How perfect! I was just getting ready to hit Buy on a very similar-looking dog leash I wanted to gift. I think I’d rather give this a try.
Love this – a simple and beautiful and practical DIY gift!
I love this! Already started making one, and the act of weaving it is so therapeutic. A great way to keep my hands busy when watching something or listening to a podcast instead of being on my phone! I’m converted.
Yay! So glad to hear that!
Does this weaving style lend itself to increasing the diameter of the final cord? As the owner of a super enthusiastic dog, I think a larger diameter cord would be more comfortable when handling the occasional excited tug (the cord would not bite as much.) Love this project!
Hey Jen! Yes! I think you’d just need to use a bigger gauge string to end up with a larger diameter cord! Not sure if you might also need to increase the size of the loom—will check with Rose!
72 feet of what size mm nylon string? Would love to know which size she used!
the hardware store bundles used here were somewhat lacking in detail, but most nylon mini blind cord ranges in size from .8 – 2mm (from the looks of it this is likely on the smaller size, around .8mm). this is all very forgiving though, so the specific size is really a question of personal preference and what you can find most readily! they’ll all do the job!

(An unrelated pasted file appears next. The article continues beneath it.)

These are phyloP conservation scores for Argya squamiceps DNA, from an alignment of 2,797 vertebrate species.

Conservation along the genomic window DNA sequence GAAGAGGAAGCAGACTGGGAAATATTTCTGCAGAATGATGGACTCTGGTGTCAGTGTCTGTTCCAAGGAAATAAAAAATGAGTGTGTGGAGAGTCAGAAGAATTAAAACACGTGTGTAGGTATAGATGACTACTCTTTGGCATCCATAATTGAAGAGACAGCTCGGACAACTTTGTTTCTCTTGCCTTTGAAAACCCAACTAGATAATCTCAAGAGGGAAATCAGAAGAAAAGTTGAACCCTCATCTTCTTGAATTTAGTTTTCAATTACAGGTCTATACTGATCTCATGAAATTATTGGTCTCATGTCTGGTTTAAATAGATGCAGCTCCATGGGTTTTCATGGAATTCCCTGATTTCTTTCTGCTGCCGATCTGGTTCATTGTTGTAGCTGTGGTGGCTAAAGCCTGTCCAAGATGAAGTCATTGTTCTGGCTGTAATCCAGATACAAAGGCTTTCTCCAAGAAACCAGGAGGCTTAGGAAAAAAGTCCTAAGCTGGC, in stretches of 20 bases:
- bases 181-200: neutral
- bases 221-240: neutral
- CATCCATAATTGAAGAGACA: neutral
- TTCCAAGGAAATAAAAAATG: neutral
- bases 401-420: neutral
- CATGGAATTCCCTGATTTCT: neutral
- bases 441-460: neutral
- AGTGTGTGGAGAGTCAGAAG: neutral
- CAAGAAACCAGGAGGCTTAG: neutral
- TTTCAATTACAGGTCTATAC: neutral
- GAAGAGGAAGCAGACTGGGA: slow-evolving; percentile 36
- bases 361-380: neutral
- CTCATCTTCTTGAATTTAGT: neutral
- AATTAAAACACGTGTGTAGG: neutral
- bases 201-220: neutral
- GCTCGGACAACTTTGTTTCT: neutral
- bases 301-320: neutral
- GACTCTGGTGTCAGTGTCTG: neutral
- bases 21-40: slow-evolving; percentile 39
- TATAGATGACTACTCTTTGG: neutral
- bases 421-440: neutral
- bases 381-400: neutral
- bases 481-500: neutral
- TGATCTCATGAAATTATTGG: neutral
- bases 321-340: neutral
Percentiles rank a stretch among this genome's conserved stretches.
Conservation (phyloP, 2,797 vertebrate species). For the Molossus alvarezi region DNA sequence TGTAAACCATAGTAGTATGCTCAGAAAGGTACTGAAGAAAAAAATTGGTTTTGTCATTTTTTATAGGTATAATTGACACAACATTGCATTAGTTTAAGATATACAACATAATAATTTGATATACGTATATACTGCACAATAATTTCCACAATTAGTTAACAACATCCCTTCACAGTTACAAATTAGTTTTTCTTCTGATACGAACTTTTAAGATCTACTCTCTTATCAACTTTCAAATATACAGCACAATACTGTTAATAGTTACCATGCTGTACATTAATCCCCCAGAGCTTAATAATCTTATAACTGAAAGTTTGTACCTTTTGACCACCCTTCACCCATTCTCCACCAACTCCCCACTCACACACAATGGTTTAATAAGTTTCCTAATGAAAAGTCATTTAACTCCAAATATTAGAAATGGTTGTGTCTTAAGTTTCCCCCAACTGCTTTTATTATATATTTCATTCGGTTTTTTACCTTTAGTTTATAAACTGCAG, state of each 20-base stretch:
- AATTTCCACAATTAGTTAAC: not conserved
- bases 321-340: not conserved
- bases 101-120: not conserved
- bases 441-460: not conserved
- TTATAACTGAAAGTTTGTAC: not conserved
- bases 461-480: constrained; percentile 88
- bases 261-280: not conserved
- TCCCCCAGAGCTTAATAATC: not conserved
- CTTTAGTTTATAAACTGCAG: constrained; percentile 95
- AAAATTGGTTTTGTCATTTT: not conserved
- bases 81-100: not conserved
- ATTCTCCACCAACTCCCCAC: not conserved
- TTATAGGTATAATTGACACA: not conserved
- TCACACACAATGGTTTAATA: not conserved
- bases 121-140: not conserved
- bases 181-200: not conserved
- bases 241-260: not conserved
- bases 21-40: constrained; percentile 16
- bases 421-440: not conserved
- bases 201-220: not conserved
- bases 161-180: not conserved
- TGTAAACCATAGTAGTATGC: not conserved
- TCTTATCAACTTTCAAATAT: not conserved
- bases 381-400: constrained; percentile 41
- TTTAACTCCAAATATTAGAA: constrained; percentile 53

Hi there, would it be possible in future to provide metric measurements as well? I know probably the bulk of your audience is in the US but you guys are pretty much the only ones that use imperial! Frustrating for the rest of us!
Oh man, can see if we can give it a shot!
How lovely! I picked up some “#18 nylon twine” from the hardware store to give this a try over the holidays. In the meantime, the examples shown in the Tachibara Museum exhibit are absolutely incredible in their artistry and complexity. Well worth a look.
Oh my! I started making one and have spent the whole time untwisting the loose string. As I weave it becomes a knot below the cardboard disk. The weaving part is easy, but there does not seem to be a way to keep the loose thread untwisted. Any suggestions?
Hi there: Don’t know of another but the regular running through of fingers suggested by Rose!
Just started this project and wow! I love it. I had to watch a couple of YouTube videos for extra help. I’ve made a couple of mistakes but nothing too bad for a first timer.